Facebook Calls Out Search Warrants
Facebook (NASDAQ:FB) claims that the social media giant is looking out for its users when it receives search warrants and other legal requests from law enforcement. In a blog post, a member of Facebook’s legal representation wrote that the company tries to fight back against overly large or vague requests.
“Our goal is to protect people’s information on Facebook, so when a government requests data, it’s a big deal to us. We have strict policies in place for law enforcement requests and have published these procedures publicly for anyone to review,” wrote Chris Sonderby, Facebook Deputy General Counsel.
Much of the blog post focuses on a case that started in July 2013 to illustrate its point. Facebook initially fought a series of search warrants in a case in New York State. The court issued search warrants requested access to more than 380 individuals’ profiles including photos and private messages on the request of a district attorney. Facebook denied the search warrants, filing an appeal asking for a more specific set of search warrants. The higher court upheld the previous search warrants, forcing Facebook to provide the information or get into legal trouble.
“Of the 381 people whose accounts were the subject of these warrants, 62 were later charged in a disability fraud case. This means that no charges will be brought against more than 300 people whose data was sought by the government without prior notice to the people affected. The government also obtained gag orders that prohibited us from discussing this case and notifying any of the affected people until now.”
Facebook has additionally published a graphic with a timeline for this particular incident, illustrating each step in the yearlong legal battle. The case was recently unsealed by the court, allowing Facebook to inform users and write publicly about the incident, which it has done in this case.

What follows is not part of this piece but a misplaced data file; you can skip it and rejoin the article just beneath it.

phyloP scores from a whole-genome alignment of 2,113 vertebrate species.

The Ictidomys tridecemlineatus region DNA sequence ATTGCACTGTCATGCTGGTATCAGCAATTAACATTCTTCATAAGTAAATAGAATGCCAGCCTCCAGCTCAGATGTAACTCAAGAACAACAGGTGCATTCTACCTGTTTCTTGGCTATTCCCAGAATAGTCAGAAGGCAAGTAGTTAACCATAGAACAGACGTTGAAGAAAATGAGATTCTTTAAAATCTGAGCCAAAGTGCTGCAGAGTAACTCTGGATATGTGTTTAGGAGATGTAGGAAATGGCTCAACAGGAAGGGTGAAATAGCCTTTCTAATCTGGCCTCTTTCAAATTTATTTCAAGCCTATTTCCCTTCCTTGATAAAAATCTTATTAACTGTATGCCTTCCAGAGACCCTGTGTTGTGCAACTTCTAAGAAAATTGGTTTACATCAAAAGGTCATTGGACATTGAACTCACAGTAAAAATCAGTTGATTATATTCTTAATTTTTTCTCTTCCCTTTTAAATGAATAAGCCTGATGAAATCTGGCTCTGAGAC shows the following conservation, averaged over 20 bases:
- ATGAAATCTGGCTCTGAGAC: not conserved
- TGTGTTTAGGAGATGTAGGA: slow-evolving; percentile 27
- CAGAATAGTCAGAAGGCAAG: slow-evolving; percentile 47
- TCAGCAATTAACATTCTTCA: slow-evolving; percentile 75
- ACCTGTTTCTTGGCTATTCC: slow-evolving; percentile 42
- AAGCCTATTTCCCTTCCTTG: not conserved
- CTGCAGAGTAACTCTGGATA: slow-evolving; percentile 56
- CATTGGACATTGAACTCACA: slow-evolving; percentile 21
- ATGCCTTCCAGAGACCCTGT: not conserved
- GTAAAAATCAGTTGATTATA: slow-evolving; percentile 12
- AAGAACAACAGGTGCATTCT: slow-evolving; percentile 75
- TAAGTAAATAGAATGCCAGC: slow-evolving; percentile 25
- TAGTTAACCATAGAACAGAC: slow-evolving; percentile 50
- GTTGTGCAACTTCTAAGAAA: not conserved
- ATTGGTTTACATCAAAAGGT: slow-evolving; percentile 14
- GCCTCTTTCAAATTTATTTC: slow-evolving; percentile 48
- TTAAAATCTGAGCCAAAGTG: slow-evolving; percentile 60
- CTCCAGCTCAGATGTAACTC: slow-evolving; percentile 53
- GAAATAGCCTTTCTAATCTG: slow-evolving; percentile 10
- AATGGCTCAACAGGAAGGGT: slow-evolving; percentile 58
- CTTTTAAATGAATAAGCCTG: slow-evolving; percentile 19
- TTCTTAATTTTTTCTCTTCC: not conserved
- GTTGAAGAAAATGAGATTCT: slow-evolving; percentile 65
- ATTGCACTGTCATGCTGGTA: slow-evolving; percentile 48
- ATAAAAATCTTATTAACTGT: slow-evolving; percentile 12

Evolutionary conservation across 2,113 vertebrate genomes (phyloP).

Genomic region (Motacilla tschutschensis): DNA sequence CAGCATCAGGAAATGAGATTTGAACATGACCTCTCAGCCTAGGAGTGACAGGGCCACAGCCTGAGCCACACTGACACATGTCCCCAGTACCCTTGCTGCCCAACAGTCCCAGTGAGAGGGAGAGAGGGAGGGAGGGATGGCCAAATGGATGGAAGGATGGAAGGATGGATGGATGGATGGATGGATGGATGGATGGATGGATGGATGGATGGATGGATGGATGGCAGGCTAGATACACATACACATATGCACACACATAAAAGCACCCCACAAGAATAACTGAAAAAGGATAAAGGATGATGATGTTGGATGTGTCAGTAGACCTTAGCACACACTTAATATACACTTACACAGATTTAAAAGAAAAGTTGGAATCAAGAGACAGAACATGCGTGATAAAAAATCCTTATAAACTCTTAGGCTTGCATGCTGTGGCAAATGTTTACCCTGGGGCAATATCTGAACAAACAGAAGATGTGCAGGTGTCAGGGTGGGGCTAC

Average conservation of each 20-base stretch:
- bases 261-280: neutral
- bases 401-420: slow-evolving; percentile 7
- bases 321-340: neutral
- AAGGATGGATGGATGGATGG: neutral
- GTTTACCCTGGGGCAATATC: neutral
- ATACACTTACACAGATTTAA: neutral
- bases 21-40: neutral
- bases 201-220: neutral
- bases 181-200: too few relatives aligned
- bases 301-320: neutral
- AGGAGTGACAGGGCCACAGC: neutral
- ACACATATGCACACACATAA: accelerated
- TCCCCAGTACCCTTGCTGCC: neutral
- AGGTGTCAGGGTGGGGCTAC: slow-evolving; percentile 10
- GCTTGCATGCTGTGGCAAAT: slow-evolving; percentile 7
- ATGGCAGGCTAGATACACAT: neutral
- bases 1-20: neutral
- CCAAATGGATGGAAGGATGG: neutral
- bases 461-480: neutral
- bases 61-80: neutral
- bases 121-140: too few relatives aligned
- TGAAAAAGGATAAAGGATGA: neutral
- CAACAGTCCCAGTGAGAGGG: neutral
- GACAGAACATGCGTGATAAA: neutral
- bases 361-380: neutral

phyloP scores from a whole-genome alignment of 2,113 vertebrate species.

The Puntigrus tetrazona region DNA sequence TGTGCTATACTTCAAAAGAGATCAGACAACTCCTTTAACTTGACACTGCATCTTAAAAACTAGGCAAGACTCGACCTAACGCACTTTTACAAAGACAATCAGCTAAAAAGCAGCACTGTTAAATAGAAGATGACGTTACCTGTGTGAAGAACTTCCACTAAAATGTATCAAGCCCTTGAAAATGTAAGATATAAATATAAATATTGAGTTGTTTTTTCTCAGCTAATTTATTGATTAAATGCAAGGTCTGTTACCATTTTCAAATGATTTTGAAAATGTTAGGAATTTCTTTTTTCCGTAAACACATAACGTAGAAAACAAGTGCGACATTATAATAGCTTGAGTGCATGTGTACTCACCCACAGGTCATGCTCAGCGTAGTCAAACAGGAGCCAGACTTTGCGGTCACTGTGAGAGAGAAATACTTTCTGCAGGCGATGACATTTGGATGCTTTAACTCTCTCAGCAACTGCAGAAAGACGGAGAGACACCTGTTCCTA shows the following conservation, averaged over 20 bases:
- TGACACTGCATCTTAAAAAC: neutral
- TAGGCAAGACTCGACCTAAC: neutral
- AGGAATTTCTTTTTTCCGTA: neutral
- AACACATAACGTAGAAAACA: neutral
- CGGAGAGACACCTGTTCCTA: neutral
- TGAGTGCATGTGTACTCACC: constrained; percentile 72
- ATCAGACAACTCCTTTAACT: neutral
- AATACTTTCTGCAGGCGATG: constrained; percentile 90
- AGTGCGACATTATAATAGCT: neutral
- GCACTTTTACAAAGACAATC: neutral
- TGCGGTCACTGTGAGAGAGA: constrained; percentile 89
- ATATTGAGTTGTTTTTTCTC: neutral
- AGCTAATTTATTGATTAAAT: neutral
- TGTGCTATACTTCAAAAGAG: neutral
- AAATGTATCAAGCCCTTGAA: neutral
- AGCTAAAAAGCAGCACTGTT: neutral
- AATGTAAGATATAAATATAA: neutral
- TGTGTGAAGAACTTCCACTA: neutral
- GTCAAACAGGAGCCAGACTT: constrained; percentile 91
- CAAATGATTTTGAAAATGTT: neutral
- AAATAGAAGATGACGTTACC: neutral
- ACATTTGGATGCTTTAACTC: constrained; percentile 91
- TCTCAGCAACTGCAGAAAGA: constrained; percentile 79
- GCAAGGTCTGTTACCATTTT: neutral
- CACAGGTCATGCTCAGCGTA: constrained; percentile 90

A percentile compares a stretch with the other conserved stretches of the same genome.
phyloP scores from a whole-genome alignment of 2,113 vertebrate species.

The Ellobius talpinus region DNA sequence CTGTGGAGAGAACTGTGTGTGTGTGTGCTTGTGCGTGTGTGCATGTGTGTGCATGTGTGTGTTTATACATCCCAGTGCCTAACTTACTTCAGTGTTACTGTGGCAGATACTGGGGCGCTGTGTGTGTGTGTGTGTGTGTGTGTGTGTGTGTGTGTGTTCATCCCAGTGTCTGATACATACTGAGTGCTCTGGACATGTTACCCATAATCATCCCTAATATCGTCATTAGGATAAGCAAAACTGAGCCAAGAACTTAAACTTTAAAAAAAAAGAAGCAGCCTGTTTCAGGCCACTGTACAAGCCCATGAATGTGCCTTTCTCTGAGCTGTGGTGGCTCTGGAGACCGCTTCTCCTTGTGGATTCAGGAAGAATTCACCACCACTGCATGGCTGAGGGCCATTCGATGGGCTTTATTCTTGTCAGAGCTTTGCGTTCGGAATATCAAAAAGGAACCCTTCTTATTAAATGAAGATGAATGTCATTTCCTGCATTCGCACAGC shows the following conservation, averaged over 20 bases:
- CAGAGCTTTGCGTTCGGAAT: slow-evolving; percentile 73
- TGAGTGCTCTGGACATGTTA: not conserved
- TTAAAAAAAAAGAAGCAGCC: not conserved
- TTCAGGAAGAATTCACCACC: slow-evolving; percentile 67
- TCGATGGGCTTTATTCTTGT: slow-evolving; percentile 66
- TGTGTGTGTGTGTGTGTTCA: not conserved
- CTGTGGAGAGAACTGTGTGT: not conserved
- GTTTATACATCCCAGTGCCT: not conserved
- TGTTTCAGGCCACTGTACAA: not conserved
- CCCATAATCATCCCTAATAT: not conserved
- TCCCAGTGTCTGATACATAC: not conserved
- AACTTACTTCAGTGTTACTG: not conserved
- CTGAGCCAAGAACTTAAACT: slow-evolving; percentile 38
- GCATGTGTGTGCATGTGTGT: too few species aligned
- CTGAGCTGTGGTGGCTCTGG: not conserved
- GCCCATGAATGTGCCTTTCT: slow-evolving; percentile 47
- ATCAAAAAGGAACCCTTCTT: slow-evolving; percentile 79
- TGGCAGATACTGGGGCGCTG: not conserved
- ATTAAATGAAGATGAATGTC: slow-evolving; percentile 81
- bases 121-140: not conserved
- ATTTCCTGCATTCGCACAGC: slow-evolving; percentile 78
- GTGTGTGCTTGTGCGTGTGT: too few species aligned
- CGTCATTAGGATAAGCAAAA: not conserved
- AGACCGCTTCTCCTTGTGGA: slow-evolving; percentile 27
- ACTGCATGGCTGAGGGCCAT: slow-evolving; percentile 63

It’s no secret that social media information can be used in legal settings, particularly information that is published publicly. A search warrant may be used to request additional information. Facebook regularly releases how many it receives as a part of its Government Request Reports. For American requests, these are published every six months. The most recent report is for July to December 2013. By Facebook received about 12,600 requests from various American law enforcement agencies. This does not include national security requests. Those are cataloged in a separate section of the report.
The majority of these are search warrants, requests for information by law enforcement like police and district attorneys’ offices, followed by subpoenas, court orders for the information. Facebook received about 5,900 search warrants and approximately 5,400 subpoenas in the second half of 2013. In some cases, Facebook gets gag orders, court orders that stop Facebook from informing users that their information has been requested or write about it publicly for a period of time. Now it seems Facebook wants to tell its users more about these incidents.